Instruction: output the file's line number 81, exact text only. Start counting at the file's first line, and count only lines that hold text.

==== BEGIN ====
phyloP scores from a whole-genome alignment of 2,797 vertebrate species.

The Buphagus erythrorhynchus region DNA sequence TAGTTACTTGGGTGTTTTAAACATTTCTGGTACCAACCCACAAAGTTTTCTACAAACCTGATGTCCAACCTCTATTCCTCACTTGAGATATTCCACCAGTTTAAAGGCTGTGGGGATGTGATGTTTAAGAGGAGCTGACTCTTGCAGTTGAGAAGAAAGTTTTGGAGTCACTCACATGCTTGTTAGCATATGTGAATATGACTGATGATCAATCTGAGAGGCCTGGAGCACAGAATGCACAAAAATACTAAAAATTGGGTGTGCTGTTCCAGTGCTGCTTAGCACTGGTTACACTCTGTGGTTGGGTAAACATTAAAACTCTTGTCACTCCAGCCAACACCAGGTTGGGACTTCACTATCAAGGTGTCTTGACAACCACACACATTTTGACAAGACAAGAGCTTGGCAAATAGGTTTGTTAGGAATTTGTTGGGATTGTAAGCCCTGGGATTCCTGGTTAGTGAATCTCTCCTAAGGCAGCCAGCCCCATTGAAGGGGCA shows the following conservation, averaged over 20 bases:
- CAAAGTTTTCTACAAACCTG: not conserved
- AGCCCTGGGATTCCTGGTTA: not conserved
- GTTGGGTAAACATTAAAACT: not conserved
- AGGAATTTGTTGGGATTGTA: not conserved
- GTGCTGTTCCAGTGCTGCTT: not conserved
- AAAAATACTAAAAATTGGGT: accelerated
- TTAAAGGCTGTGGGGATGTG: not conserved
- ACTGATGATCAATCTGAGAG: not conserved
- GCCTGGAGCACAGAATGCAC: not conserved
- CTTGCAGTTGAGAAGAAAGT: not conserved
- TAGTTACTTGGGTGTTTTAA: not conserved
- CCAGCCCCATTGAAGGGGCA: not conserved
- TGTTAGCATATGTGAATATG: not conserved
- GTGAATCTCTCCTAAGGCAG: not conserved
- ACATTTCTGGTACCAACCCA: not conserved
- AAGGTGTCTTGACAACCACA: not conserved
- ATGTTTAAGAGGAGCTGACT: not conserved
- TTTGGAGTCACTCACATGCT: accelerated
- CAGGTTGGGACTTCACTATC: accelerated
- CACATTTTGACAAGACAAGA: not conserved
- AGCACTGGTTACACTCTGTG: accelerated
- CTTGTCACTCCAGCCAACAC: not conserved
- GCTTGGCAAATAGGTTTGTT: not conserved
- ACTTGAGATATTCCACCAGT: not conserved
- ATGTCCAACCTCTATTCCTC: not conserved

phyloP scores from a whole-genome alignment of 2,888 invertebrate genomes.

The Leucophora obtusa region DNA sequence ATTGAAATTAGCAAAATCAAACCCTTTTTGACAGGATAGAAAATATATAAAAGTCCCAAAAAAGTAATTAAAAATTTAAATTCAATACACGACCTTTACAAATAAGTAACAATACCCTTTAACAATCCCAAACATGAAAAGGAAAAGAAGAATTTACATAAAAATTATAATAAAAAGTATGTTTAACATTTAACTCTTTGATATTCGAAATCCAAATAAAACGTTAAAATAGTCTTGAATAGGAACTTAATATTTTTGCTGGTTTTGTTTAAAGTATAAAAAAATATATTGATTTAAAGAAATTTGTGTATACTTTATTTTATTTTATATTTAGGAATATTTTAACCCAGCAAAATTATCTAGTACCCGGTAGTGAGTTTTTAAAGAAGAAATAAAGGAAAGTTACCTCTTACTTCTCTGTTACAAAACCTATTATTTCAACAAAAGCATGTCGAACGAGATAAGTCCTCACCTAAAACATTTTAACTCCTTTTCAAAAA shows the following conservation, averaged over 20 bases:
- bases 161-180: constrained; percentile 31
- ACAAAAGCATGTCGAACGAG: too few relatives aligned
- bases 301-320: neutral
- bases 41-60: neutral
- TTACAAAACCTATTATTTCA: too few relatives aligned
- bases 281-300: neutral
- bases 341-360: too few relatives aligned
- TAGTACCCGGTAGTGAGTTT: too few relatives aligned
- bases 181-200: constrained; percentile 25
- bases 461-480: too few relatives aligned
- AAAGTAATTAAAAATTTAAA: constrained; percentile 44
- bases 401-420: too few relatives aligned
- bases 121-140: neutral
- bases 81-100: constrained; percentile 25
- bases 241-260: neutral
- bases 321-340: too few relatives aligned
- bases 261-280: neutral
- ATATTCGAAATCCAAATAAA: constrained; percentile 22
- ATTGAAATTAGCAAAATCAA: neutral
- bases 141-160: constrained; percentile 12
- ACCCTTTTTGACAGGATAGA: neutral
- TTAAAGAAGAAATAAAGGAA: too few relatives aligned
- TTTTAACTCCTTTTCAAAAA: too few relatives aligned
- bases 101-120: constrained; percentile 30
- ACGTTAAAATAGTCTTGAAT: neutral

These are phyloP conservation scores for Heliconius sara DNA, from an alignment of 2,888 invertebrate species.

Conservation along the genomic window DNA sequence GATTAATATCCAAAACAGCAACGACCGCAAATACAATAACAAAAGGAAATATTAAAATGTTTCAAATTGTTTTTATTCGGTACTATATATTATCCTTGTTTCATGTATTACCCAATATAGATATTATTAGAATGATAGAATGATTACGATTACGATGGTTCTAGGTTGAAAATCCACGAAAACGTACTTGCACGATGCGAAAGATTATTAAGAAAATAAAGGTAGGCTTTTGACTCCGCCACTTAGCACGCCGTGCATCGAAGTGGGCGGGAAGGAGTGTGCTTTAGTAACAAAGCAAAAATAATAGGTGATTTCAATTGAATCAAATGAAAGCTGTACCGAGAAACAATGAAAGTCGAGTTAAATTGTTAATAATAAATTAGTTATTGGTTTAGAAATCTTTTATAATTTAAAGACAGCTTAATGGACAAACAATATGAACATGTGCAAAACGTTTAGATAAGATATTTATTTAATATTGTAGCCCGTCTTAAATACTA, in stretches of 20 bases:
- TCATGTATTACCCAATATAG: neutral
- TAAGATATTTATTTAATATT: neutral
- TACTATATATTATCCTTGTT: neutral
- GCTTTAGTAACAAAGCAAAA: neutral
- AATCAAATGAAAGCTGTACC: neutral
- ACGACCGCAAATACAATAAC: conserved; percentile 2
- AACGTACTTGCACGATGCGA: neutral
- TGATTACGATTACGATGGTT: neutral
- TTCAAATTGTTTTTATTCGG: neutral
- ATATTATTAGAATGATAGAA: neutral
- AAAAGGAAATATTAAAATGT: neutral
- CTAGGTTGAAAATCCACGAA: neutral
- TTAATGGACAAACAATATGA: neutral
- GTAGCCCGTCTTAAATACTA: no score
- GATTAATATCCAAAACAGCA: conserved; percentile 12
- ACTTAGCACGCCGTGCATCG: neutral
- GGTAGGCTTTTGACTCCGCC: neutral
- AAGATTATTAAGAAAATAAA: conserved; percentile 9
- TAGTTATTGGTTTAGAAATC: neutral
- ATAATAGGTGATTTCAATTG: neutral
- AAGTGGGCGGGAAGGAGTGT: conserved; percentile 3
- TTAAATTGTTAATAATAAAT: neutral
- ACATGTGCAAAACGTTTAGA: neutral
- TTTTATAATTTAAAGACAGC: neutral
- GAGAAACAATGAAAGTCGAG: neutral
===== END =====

- GAGAAACAATGAAAGTCGAG: neutral